List of Buffalo Sabres head coaches

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Ted Nolan is the current head coach of the Buffalo Sabres and previously coached the team from 1995 to 1997.

The Buffalo Sabres are a professional ice hockey team based in Buffalo, New York. They are members of the Atlantic Division in the Eastern Conference of the National Hockey League (NHL). There have been 16 head coaches of the Buffalo Sabres since the team's debut in the 1970–71 NHL season.

Punch Imlach, Scotty Bowman, Marcel Pronovost and Roger Neilson have all made it to the Hockey Hall of Fame,[1][2] while Lindy Ruff, Ted Nolan and Scotty Bowman have all won the Jack Adams Award, an honor given annually to the National Hockey League coach "adjudged to have contributed the most to his team's success".[3] The first head coach, Hall of Famer Punch Imlach, has the lowest winning percentage of any Sabres coach, with a .370 winning percentage during his 120-game tenure.[4] Ron Rolston is second with a .372 win percentage in his two partial seasons with the team (compared equally, Rolston would have a worse record since many of Rolston's wins came in shootouts, which did not exist in Imlach's era).

The Sabres have made two appearances in the Stanley Cup Finals, losing four games to two against the Philadelphia Flyers in 1975, under Smith, and again four to two against the Dallas Stars in 1999, under Ruff. Ruff has led the Sabres into the playoffs seven times.[5]

Six of the team's head coaches played for the Sabres during their careers: Floyd Smith, Bill Inglis, Jim Schoenfeld, Craig Ramsay, Rick Dudley and Lindy Ruff. In addition, a seventh, current head coach Ted Nolan, played for the Rochester Americans at a time when the Americans were the Sabres' top minor-league affiliate.

Key[edit]

      Elected to the Hockey Hall of Fame

# Number of coaches[6]
GC Games Coached
W Wins
L Loses
T Ties
Win% Winning percentage
* Elected to the Hockey Hall of Fame


Coaches[edit]

Scotty Bowman was the 6th coach for the Sabres and coached the team from 1979 to 1980, and later from 1982 to 1985.
Lindy Ruff, the team's longest tenured coach, coached the Buffalo Sabres from 1997 to 2013.
# Name Term Regular Season Playoffs Awards Reference
GC W L T/OTL Win% GC W L T
1 Punch Imlach 19701972 120 32 63 25 .370 [4]
2 Floyd Smith 1972 1 0 1 0 .000 [7]
3 Joe Crozier 19721974 192 77 80 35 .492 6 2 4 0 MJHL Second All-Star Team (1948)
MJHL First All-Star Team (1949)
QHL Second All-Star Team (1954)
QHL First All-Star Team (1957)
Manitoba Hockey Hall of Fame
[8]
Floyd Smith 19741977 240 143 61 36 .671 32 16 16 0 [7]
4 Marcel Pronovost 19771978 104 52 29 23 .611 8 3 5 0 First All-Star Team Defense (1960, 1961)
Second All-Star Team Defense (1958, 1959)
[9]
5 Billy Inglis 1978–1979 56 28 18 10 .589 3 1 2 0 [10][11]
6 Scotty Bowman 1979–1980 80 47 17 16 .688 13 8 5 0 Jack Adams Award [12]
7 Roger Neilson 1980–1981 80 39 20 21 .619 8 4 4 0 Roger Neilson Memorial Award [13]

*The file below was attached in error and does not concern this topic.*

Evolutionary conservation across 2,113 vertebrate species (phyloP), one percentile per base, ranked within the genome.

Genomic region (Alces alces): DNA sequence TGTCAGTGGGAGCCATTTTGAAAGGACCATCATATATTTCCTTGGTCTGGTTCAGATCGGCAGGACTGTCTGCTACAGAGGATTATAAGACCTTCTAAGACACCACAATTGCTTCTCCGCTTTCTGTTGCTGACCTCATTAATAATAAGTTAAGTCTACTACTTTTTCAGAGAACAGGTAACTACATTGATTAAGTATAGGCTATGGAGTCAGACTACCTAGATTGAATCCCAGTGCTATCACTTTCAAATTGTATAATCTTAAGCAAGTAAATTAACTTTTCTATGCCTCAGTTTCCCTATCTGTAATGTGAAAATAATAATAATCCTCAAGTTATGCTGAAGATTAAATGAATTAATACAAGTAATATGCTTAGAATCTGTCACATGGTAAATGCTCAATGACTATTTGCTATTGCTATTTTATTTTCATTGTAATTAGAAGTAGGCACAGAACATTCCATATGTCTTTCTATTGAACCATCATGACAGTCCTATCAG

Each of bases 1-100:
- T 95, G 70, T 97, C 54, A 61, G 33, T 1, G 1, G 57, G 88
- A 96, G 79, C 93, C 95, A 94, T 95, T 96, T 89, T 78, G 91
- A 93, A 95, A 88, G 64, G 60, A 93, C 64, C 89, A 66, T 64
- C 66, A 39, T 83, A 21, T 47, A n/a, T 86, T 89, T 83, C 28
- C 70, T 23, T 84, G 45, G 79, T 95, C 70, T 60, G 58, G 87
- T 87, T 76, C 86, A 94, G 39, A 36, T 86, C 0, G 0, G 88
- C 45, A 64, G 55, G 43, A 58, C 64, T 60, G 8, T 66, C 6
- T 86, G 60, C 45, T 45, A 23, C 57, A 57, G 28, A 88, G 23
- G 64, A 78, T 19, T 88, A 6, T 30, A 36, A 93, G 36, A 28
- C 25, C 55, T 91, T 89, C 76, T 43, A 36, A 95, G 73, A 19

8 Jimmy Roberts 1981–1982 45 21 16 8 .556 [13]
Scotty Bowman 19821985 240 124 82 34 .588 22 9 13 0 Jack Adams Award [12]
9 Jim Schoenfeld 1985–1986 43 19 19 5 .500 [14]
Scotty Bowman 19861986 49 21 25 3 .459 [12]
10 Craig Ramsay 1986–1987 68 25 37 6 .412 [14]
11 Ted Sator 19871989 160 75 67 18 .525 11 3 8 0 [15]
12 Rick Dudley 19891991 188 85 82 31 .535 12 4 8 0 [16]
13 John Muckler 19911995 268 125 109 34 .530 27 11 16 0 [17]
14 Ted Nolan 19951997 164 73 72 19 .503 12 5 7 0 Jack Adams Award [18]
15 Lindy Ruff 19972013 1165 571 432 162 .560 101 57 44 0 Jack Adams Award [19]
16 Ron Rolston Feb. 2013Nov. 2013 51 19 26 6 .373 [20]
- Ted Nolan 2013–present 62 17 36 9 .347 [18]

See also[edit]

References[edit]

  1. ^ "List of honored Builders". Hockey Hall of Fame. Retrieved 2008-01-05. 
  2. ^ "List of honored Officials". Hockey Hall of Fame. Retrieved 2008-01-05. 
  3. ^ "Jack Adams Award". NHL. Retrieved 2007-09-09. 
  4. ^ a b "Punch Imlach". Hockey-Reference.com. Sports Reference, LLC. Retrieved 2008-05-13. 
  5. ^ "Statistics". Sabres.nhl.com. Retrieved 2008-06-09. 
  6. ^ A running total of the number of coaches of the Sabres. Thus any coach who has two or more separate terms as head coach is only counted once.
  7. ^ a b "Floyd Smith". Hockey-Reference.com. Sports Reference, LLC. Retrieved 2008-05-13. 
  8. ^ "Joe Crozier". Hockey-Reference.com. Sports Reference, LLC. Retrieved 2008-05-13. 
  9. ^ "Marcel Pronovost". Hockey-Reference.com. Sports Reference, LLC. Retrieved 2008-05-13. 
  10. ^ Billy Inglis took over as an interim coach for the rest of the 1978-1979 season
  11. ^ "Billy Inglis". Hockey-Reference.com. Sports Reference, LLC. Retrieved 2008-05-13. 
  12. ^ a b c "Scotty Bowman". Hockey-Reference.com. Sports Reference, LLC. Retrieved 2008-05-13. 
  13. ^ a b "Roger Neilson". Hockey-Reference.com. Sports Reference, LLC. Retrieved 2008-05-13. 
  14. ^ a b "Jim Schoenfeld". Hockey-Reference.com. Sports Reference, LLC. Retrieved 2008-05-13. 
  15. ^ "Ted Sator". Hockey-Reference.com. Sports Reference, LLC. Retrieved 2008-05-13. 
  16. ^ "Rick Dudley". Hockey-Reference.com. Sports Reference, LLC. Retrieved 2008-05-13. 
  17. ^ "John Muckler". Hockey-Reference.com. Sports Reference, LLC. Retrieved 2008-05-13. 
  18. ^ a b "Ted Nolan". Hockey-Reference.com. Sports Reference, LLC. Retrieved 2008-05-13. 
  19. ^ "Lindy Ruff". Hockey-Reference.com. Sports Reference, LLC. Retrieved 2008-05-13. 
  20. ^ "Ron Rolston". Hockey-Reference.com. Sports Reference, LLC. Retrieved 2013-05-13.